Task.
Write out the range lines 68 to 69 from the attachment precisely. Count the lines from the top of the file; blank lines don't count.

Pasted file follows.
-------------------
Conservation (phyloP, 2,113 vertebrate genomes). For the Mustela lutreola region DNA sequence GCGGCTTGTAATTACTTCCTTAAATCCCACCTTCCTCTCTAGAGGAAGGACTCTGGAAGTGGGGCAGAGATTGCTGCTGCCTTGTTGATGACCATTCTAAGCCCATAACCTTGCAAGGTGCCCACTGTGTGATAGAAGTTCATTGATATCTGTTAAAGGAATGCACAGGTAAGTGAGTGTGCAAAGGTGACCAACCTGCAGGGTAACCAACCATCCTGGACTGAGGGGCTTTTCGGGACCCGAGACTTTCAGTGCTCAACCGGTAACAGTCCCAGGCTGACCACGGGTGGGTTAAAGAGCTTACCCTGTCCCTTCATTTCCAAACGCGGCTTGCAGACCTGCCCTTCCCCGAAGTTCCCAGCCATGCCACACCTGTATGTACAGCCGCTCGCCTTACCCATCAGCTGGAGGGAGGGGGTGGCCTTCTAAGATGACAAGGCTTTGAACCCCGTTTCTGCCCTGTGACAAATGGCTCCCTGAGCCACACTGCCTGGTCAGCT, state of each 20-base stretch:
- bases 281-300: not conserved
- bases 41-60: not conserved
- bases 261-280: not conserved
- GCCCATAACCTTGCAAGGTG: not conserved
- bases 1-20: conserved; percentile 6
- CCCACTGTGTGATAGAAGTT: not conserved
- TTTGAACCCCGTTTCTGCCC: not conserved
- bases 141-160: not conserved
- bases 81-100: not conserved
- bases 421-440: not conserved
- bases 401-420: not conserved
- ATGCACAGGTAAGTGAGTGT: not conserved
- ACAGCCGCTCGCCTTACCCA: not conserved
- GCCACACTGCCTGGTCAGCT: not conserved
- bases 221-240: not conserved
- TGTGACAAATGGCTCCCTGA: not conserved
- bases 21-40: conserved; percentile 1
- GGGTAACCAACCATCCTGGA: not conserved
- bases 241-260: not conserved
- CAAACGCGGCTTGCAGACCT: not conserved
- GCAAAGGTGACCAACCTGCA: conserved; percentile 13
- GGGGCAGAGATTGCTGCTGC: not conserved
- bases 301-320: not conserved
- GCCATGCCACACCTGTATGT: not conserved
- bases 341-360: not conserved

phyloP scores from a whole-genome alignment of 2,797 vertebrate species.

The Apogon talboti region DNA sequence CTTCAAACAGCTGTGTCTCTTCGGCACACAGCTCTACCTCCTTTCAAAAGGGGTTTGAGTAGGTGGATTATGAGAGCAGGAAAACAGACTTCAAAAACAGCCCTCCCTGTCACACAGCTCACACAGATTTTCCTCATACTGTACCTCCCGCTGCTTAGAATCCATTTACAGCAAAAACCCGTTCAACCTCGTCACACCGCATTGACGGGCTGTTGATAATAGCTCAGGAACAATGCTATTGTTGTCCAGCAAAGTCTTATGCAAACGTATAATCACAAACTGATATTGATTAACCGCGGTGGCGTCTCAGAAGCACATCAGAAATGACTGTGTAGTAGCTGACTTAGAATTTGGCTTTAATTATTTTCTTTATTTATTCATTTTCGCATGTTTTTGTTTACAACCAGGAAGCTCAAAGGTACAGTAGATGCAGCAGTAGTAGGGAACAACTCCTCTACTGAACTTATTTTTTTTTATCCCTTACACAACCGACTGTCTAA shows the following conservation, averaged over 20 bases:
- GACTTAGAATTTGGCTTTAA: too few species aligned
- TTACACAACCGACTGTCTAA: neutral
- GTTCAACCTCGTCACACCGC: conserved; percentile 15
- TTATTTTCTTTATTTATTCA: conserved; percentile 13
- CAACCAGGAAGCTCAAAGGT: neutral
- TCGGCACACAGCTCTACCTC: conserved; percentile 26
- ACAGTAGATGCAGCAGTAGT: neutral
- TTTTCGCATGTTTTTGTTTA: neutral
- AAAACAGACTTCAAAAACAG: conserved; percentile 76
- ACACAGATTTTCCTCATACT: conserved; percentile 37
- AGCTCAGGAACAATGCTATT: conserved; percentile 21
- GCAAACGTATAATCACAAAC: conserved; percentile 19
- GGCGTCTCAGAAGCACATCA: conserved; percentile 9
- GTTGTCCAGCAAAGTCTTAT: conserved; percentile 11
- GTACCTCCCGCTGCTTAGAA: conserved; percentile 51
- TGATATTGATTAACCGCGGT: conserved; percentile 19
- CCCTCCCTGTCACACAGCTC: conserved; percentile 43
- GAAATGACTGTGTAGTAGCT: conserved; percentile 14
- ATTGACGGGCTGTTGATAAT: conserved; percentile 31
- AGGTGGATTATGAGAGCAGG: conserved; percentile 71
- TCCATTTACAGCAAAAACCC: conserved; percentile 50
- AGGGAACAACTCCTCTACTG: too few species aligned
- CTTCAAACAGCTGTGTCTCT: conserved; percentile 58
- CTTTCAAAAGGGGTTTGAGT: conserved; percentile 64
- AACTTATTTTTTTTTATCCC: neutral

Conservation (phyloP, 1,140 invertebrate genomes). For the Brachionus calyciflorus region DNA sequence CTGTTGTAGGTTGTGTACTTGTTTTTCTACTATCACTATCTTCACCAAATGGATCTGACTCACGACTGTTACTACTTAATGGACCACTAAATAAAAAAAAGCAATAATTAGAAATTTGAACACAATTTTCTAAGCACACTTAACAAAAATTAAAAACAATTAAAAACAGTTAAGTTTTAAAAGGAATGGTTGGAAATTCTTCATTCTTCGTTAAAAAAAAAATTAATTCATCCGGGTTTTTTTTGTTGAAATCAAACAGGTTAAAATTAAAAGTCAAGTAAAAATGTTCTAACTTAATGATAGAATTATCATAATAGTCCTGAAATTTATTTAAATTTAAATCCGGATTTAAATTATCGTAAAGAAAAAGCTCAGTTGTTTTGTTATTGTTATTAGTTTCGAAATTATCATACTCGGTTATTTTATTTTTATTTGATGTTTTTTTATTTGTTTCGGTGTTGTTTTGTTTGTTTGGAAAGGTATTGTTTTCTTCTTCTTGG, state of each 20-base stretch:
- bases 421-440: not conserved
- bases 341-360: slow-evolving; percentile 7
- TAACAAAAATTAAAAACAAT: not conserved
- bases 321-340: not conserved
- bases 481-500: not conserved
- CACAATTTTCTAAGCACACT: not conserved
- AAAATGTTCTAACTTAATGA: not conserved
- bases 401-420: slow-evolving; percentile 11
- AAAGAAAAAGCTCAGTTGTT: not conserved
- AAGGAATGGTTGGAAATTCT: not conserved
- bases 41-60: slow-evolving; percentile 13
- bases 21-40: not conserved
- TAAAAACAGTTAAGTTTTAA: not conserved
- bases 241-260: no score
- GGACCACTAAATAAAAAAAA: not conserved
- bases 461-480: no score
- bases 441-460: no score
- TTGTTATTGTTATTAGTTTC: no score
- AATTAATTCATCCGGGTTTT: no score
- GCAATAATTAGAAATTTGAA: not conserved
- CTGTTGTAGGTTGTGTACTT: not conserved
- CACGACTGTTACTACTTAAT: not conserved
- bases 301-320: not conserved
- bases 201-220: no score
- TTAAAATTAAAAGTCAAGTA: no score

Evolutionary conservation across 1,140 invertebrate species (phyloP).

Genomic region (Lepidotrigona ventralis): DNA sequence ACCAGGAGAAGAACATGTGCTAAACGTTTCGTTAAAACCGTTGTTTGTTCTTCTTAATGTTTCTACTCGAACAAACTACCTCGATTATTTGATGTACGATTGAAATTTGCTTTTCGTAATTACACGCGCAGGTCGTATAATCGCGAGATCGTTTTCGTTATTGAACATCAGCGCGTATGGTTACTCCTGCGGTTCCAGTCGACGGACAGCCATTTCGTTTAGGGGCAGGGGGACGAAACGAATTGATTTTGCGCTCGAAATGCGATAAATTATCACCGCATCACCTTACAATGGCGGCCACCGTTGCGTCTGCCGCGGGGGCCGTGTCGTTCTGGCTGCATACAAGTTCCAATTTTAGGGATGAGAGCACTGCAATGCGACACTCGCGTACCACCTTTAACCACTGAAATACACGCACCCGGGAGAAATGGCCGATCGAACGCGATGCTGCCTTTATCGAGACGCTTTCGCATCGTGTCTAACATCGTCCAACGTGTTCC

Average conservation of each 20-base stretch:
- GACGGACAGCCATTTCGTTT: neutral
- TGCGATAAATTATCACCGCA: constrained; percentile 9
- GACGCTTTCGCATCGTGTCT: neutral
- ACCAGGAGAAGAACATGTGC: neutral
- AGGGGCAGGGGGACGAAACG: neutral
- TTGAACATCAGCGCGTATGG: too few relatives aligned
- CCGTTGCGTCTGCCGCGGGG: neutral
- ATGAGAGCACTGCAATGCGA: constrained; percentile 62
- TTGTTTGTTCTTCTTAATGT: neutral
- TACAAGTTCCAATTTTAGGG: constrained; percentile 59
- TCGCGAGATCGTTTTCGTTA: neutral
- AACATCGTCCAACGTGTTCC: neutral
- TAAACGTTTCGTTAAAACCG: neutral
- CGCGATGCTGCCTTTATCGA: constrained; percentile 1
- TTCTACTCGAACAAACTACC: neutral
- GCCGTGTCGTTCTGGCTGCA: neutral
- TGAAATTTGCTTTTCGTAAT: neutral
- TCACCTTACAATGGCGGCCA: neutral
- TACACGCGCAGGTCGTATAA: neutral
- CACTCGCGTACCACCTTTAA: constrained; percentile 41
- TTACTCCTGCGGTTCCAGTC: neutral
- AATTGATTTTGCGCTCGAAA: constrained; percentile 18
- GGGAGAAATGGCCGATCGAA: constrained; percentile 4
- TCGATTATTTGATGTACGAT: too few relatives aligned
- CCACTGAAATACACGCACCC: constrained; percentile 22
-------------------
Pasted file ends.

- bases 241-260: no score
- GGACCACTAAATAAAAAAAA: not conserved